Obama’s Pro-Gay Foreign Policy – What Does It Really Mean?
Earlier this week Secretary of State Hillary Clinton delivered a groundbreaking speech in which she made it known that the U.S. will use diplomacy including the enticement of foreign aid, to promote rights for gay, lesbian, bisexual and transgender peoples around the world.
While this might not be as big of a problem for countries who already practice progressive legislation, many people have wondered how this will affect the future of U.S. diplomatic relations with countries in the Middle East and Africa. African countries currently are on the receiving end of large amounts of foreign aid from the U.S. as well as other countries. With the exception of South Africa which included equal rights for gays in it’s constitution, the majority of African countries have laws in place making homosexuality punishable by death and imprisonment.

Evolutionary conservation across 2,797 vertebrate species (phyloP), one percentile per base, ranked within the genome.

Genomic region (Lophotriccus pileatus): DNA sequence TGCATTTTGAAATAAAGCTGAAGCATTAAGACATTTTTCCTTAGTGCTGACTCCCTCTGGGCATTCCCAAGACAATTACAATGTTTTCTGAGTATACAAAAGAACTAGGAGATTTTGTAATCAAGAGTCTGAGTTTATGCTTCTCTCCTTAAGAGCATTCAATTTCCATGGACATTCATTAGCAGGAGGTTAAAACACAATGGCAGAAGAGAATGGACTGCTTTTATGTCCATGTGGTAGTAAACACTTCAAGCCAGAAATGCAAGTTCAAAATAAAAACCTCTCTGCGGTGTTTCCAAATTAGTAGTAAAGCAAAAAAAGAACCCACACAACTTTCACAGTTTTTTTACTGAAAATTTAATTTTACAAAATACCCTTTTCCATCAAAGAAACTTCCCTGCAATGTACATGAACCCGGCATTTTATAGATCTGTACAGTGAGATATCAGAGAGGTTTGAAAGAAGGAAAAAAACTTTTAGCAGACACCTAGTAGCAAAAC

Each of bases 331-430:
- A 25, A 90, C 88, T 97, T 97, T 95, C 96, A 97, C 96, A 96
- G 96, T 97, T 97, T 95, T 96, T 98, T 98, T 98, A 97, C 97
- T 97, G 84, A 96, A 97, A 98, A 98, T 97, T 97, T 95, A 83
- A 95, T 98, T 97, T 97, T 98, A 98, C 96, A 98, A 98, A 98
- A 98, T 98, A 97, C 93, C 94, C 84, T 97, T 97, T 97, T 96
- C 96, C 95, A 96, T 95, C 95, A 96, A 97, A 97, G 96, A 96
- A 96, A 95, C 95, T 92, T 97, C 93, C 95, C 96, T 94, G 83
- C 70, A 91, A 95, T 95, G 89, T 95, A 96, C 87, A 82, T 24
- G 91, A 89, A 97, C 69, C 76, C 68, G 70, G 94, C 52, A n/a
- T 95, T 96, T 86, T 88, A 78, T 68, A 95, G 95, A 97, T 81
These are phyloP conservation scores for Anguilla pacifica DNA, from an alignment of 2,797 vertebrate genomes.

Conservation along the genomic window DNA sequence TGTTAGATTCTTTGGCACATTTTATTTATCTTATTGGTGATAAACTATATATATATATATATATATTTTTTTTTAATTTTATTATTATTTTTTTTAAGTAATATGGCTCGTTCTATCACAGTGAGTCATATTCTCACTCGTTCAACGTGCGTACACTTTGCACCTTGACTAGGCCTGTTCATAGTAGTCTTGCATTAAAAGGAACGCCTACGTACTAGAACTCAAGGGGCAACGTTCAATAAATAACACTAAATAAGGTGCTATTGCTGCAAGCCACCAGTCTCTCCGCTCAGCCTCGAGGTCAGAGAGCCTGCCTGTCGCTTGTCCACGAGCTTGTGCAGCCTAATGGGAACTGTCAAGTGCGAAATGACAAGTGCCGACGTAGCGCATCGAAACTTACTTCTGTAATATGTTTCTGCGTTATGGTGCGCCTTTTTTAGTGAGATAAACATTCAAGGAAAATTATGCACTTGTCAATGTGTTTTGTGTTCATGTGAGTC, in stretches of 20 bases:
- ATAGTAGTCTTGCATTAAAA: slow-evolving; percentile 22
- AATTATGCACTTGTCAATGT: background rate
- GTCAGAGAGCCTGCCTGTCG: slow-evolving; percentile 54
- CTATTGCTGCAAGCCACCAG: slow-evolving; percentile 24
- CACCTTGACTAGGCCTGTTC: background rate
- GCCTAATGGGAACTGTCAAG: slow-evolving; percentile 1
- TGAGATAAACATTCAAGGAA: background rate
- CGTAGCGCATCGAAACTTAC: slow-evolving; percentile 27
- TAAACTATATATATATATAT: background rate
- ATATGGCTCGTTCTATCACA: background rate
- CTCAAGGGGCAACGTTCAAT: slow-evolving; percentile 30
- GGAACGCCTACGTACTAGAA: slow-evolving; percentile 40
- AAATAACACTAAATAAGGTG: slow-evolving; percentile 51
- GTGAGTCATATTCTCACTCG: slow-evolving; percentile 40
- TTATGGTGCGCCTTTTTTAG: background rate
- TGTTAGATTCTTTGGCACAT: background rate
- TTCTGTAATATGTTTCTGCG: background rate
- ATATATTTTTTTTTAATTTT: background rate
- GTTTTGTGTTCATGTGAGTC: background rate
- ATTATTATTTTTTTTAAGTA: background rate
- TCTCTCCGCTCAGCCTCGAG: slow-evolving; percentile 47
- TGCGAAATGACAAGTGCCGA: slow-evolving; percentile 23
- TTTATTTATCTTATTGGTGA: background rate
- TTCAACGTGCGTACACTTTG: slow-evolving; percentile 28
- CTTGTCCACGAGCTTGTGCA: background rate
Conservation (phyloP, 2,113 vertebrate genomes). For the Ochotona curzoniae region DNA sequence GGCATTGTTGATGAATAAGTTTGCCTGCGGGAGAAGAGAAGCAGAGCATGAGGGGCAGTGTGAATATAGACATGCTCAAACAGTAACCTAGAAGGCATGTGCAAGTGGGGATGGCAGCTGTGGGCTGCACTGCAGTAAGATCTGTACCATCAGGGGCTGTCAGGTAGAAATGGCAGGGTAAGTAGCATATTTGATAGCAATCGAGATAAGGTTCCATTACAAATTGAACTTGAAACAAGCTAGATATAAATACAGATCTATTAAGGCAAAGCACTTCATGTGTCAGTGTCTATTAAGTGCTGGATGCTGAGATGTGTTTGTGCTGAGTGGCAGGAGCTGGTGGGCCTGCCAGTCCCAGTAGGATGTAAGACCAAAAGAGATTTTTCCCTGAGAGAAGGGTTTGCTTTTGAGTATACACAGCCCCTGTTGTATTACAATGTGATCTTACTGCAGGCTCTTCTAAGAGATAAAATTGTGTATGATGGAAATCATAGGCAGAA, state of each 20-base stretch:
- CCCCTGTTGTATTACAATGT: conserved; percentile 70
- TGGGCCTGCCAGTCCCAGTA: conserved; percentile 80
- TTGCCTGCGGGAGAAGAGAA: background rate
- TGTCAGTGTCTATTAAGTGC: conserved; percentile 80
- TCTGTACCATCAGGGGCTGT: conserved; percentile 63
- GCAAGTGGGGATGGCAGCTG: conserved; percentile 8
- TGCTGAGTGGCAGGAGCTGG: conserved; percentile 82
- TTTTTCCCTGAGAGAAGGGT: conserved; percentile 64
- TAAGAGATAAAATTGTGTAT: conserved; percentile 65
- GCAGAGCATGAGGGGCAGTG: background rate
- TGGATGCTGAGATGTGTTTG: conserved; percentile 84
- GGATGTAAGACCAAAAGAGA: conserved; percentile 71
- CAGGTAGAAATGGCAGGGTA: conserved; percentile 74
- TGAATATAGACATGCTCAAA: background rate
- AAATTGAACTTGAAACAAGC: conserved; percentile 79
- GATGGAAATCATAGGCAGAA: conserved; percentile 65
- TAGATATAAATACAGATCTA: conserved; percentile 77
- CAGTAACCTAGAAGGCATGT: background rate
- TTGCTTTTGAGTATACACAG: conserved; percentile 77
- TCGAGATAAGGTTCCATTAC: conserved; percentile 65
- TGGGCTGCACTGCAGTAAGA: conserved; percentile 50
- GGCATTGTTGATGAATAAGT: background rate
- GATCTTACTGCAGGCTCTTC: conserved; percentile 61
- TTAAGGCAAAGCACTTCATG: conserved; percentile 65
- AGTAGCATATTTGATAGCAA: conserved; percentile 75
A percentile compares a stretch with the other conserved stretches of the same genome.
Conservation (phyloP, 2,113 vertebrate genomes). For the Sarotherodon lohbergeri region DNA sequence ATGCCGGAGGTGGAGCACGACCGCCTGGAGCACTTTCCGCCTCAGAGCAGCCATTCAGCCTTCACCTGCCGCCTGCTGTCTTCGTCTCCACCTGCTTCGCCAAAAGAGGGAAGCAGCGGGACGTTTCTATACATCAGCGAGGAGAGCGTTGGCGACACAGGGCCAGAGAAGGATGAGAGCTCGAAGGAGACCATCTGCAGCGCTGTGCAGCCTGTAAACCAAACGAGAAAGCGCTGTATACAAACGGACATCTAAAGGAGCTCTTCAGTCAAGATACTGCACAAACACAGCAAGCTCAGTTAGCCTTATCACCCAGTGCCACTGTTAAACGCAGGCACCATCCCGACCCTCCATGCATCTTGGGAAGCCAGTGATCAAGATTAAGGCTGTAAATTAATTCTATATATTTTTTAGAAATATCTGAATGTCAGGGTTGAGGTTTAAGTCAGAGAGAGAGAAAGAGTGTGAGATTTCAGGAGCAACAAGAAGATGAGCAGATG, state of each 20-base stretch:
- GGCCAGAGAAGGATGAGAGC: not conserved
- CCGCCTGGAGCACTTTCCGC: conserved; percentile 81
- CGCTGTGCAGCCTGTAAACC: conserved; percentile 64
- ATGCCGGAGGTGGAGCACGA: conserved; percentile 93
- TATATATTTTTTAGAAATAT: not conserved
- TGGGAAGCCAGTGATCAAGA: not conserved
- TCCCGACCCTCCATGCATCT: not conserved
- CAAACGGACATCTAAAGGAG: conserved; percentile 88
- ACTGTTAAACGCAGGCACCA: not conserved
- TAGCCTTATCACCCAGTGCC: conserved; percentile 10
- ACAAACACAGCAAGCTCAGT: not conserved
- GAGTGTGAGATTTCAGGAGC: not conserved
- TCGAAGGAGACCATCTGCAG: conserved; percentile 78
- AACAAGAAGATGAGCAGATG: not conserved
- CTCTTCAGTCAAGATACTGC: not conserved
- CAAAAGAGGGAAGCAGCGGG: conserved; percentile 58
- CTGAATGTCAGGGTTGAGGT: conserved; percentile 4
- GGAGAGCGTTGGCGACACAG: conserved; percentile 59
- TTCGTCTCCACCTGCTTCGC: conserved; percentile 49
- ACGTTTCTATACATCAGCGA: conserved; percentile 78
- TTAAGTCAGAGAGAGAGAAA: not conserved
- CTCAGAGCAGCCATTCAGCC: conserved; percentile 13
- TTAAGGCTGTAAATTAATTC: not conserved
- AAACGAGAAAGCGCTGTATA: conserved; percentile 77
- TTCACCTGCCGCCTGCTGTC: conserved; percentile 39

After Ms. Clinton’s speech this week, a number of high ranking officials from countries in Nigeria, Kenya and Uganda spoke out against the proposed changes to the terms of foreign aid. Earlier this year Uganda backed off from adopting legislation that would have punished ‘aggressive homosexuality’ with the death penalty after the U.S. threatened to withdraw financial and economic assistance.
Just last week Nigeria adopted a law banning same sex marriages. The law also imposed a 14-year prison sentence for individuals who attempted to wed a same sex partner. Individuals found guilty of facilitating gay marriage would face up to 10-years in prison.
The response to the administration’s new foreign policy direction hasn’t been all negative, with reports that some countries, such as Malawi, have began the process of looking at their laws pertaining to homosexuals. A bigger question that comes to mind is how can the U.S. expect other nations to adopt progressive legislation and equal rights for gays when here at home we still have anti-sodomy laws and constitutional bans on marriage and partnership in different states?
I would love to hear some of your thoughts in the comments below.